Gay Witchcraft: Empowering the Tribe

March 15, 2015 - Comment

When Christopher Penczak was introduced to Witchcraft, he found a spiritual path that hononred and embraced his homosexuality. Now he has written a book of clearheaded theory and practice that is bound to become a classic. With Gay Witchcraft, Penczak joins the ranks of his forebearers in spirit, gay writers who have taken a tradition

When Christopher Penczak was introduced to Witchcraft, he found a spiritual path that hononred and embraced his homosexuality. Now he has written a book of clearheaded theory and practice that is bound to become a classic. With Gay Witchcraft, Penczak joins the ranks of his forebearers in spirit, gay writers who have taken a tradition and made it home. This is a complete book of theory and spiritual practices of Witchcraft for the gay community. Penczak’s writing will make it much easier for gay, lesbian, bisexual, and transgender people interested in practicing any form of Witchcraft. Exploring the history of Paganism and offering a compendium of spells, meditations, ceremonies, and affirmations that will enrich both the novice and the experienced practioner seeking out new views of myth, ritual, and healing.Author and “gay shaman” Christopher Penszack created an outstanding and groundbreaking resource for the gay Wiccan community in this thorough and heartfelt guidebook. Despite the fact that homosexuals often found spiritual nurturance and respect within the Wiccan cultures of the past, modern day practitioners usually avoid any discussion (or even acknowledgement) of gay witchcraft. Thankfully, Penszack not only breaks the silence, he does it with grace, clarity, and enormous integrity. When speaking to spell-casting ethics and the laws of magick, Penszack emphasizes the Wiccan Rede: “We believe in the Rule of Three, meaning all you do comes back to you three-fold, or three times as strong as your original intent,” he explains. “As a result, all your intentions, even if directed at someone else, eventually return to you, so keep your intentions with the highest of morals.” From this foundation of causing no harm, Penszack gets down to the nitty-gritty of gay witchcraft, such as meditation techniques, animal totems, altar-building, auras, spells, and invocations. His writing stays tasteful yet candid as he delves into the tantra-like section on “Sex Magick” where he suggests spells and activities to encourage connection and healing (including a “soul baring” exercise of massaging and/or licking a partner’s chakra path and then maintaining eye contact during orgasm). Penszack sprinkled many fascinating facts into this magick manual. For instance, he offers a list of “queer positive deities,” including Adonis (often invoked for lesbian love spells) and the Native American/Inuit goddess Sedna (a gynandromorphous creation deity). He also provides an extensive bibliography and list of online resources. –Gail Hudson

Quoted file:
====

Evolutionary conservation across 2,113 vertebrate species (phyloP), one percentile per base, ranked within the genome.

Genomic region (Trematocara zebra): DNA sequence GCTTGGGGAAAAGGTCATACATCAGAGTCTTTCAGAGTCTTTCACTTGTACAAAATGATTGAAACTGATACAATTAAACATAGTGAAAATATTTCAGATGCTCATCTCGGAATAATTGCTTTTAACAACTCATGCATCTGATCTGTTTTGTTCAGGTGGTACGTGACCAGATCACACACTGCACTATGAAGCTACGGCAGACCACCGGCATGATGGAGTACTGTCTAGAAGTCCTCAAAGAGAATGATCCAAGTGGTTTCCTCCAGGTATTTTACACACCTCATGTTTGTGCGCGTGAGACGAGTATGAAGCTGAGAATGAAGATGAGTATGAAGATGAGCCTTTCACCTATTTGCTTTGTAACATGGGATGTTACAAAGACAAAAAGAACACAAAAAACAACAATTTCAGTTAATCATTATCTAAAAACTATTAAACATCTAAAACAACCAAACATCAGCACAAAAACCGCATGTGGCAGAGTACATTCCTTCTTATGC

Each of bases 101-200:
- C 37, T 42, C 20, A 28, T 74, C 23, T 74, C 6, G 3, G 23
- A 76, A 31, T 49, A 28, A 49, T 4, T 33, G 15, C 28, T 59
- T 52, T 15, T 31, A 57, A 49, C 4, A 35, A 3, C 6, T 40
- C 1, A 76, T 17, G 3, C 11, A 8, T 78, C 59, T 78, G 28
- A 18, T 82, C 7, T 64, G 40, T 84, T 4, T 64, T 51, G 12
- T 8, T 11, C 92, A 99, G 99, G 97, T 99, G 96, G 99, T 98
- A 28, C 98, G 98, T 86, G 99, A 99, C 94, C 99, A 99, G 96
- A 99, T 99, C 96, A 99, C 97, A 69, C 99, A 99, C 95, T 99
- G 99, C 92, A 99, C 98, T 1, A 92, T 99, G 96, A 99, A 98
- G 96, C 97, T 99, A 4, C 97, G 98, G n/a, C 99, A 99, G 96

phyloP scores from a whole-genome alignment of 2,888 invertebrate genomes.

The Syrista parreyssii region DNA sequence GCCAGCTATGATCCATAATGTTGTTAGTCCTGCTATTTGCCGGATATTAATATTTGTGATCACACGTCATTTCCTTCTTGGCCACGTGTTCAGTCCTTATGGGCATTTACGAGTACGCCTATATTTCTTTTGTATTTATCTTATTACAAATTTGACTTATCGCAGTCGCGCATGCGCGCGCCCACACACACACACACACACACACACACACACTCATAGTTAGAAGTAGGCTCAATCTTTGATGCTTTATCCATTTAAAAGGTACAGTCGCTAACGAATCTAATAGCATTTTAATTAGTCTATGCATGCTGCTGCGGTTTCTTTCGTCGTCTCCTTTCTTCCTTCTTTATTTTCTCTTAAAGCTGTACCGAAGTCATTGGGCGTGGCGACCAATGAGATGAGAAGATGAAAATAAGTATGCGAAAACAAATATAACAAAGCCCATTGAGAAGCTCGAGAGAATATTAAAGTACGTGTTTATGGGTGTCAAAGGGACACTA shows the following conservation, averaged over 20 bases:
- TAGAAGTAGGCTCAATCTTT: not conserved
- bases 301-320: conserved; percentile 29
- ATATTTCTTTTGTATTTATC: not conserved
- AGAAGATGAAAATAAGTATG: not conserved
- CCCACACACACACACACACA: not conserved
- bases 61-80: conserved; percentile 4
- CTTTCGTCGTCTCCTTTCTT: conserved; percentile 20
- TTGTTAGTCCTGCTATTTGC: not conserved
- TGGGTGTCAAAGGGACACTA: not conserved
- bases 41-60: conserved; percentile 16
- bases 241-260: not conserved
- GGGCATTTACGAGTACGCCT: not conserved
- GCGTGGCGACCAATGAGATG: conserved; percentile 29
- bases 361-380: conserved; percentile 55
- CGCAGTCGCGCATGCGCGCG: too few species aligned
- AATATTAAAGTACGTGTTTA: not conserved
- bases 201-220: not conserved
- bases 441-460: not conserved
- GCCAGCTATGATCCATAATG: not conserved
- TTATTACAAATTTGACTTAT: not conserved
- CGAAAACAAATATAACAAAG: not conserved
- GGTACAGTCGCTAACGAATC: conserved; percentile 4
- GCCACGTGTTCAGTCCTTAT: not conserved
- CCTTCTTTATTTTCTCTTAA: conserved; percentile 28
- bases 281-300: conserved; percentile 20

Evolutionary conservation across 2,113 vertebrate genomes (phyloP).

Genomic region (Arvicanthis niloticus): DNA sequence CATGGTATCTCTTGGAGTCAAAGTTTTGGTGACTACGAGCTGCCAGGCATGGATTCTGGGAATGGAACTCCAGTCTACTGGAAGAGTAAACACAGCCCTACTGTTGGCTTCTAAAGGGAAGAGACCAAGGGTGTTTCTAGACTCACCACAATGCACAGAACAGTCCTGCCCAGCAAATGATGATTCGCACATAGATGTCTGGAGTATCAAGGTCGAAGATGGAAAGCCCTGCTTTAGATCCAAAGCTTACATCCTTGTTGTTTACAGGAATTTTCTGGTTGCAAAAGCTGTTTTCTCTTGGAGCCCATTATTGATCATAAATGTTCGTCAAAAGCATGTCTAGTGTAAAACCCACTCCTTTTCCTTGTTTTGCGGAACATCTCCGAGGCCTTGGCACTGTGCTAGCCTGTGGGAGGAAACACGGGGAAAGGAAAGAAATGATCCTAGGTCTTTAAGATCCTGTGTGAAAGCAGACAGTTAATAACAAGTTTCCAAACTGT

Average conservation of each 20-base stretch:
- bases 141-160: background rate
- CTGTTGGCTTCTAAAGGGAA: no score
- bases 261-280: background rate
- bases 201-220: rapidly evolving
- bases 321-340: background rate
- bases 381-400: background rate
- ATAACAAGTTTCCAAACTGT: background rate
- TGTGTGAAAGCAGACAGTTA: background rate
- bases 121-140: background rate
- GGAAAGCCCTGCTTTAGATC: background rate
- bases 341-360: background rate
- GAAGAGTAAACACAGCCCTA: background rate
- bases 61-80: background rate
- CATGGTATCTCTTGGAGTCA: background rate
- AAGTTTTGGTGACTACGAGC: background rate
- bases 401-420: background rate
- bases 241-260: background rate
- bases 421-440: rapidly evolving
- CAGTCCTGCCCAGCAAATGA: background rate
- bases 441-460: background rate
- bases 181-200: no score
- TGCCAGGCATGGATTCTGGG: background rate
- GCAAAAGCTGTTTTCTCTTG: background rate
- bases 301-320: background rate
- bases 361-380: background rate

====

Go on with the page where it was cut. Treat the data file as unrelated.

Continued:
Comments

T. Jackson says:

Don’t Miss This Book! This is the best book I have ever read on Wicca and the key to unlocking this spirituality for me. I have been interested in Wicca and paganism for a long time and just sort of dabbled, but never got too involved. I even had pagan friends and went to pagan events, which were beautiful, but I could never seem to find my own connection. Most of the books I would pick up on paganism just didn’t speak to me or seem too interesting, even though I felt Wicca to be closest to my own spiritual nature…

"whitecranejournal" says:

Empowering His Gay Brothers In this volume, Christopher Penczak synthesizes his personal gay life experience with his knowledge of Wicca tradition, but as he clearly states in the introduction, this is not a scholarly book just for reading. His intent is to empower his gay brothers and he encourages us to experiment with and to try the dozens of meditations and exercises he presents throughout the book.The book is divided into three parts. In Part One, History and Mythology, Penczak presents an account of pagan…

Amazon Customer says:

Promising – but not, essentially, delivering. I was quite excited when I saw this book – hey, a book about wicca that specifically adresses gay people. Sadly, the issues that I expected to see in this book (Gay deities? Polarity, or not? Specific handfasting rituals? Politically inclined gay/lesbian pagans, and how this affects their faith?) were not really present, or only skimmed over.This is a fantastic book for a gay or lesbian person who is new to Wicca, and wants the basic facts. It welcomes into the religion, and takes into…

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